The former Mayo Clinic technician who pleaded guilty to tampering with painkillers that resulted in Hepatitis C infections and one death was sentenced Monday to 30 years in federal prison.
Steven Beumel admitted he stole syringes of Fentanyl and replaced them with saline contaminated with Hepatitis C, according to the Federal Bureau of Investigation. Beumel infected five patients with Hepatitis and one died as a result, the FBI said.
During a sentencing hear, a recording of Beumel's interview with detectives was played, which included an admission he stole controlled substances and using the same needle on patients he used to inject himself with the drugs. He also told police he "feels guilty" because it didn't know he had Hepatitis.
Numerous family members of victims are in the courtroom, including a man that was directly infected by Beumel. At least one of those infected by Beumel made an emotional victim impact statements during the hearing.
Charges against Beumel date back to 2006 and he's been in custody since 2011. He faces up to lifw in prison, but received a lighter sentence because he had no previous criminal history and pleaded guilty, sparing the victims and their families from a trial.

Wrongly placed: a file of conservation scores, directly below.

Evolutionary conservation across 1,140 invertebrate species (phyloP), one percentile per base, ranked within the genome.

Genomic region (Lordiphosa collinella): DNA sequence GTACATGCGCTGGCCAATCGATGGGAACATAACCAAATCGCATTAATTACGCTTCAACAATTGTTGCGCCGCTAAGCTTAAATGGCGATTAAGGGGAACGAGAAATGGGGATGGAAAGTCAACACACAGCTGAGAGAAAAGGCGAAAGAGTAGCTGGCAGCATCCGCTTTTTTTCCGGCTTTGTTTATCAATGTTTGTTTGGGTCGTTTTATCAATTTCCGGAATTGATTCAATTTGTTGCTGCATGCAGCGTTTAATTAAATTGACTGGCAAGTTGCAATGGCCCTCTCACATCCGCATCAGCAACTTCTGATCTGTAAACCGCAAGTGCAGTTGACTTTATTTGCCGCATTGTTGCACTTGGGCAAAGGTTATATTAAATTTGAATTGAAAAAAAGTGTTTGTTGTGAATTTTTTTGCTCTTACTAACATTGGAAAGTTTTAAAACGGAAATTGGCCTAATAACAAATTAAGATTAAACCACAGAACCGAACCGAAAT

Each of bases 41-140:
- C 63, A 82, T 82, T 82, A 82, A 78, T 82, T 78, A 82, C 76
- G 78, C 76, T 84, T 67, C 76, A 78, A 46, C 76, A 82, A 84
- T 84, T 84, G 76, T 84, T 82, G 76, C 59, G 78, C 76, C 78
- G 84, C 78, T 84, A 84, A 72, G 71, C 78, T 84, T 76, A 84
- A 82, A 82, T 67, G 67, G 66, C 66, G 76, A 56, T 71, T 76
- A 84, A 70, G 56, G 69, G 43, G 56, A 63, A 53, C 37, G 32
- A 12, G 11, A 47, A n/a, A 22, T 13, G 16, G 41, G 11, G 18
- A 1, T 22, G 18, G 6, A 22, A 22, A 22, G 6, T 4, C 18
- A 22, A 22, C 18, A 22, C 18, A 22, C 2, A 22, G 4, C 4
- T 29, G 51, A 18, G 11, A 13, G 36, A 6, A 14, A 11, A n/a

Beumel pleaded guilty to one count of tampering with a consumer product resulting in death, four counts of tampering with a consumer product resulting in serious bodily injury and five counts of stealing Fentanyl by deception.
Epidemiologists from the Mayo Clinic, Florida Department of Health, and the Centers for Disease Control worked for more than 3 years to solve the Hepatitis C outbreak at the Mayo Clinic.
William Rupp, CEO of Mayo Clinic in Florida, released the following statement Monday:
"Throughout this situation, Mayo Clinic has been guided by our core values to always do what is best for our patients. The care and safety of our patients is and will always remain our number one priority. We continue to extend our unfailing support to all those touched by the actions of this person."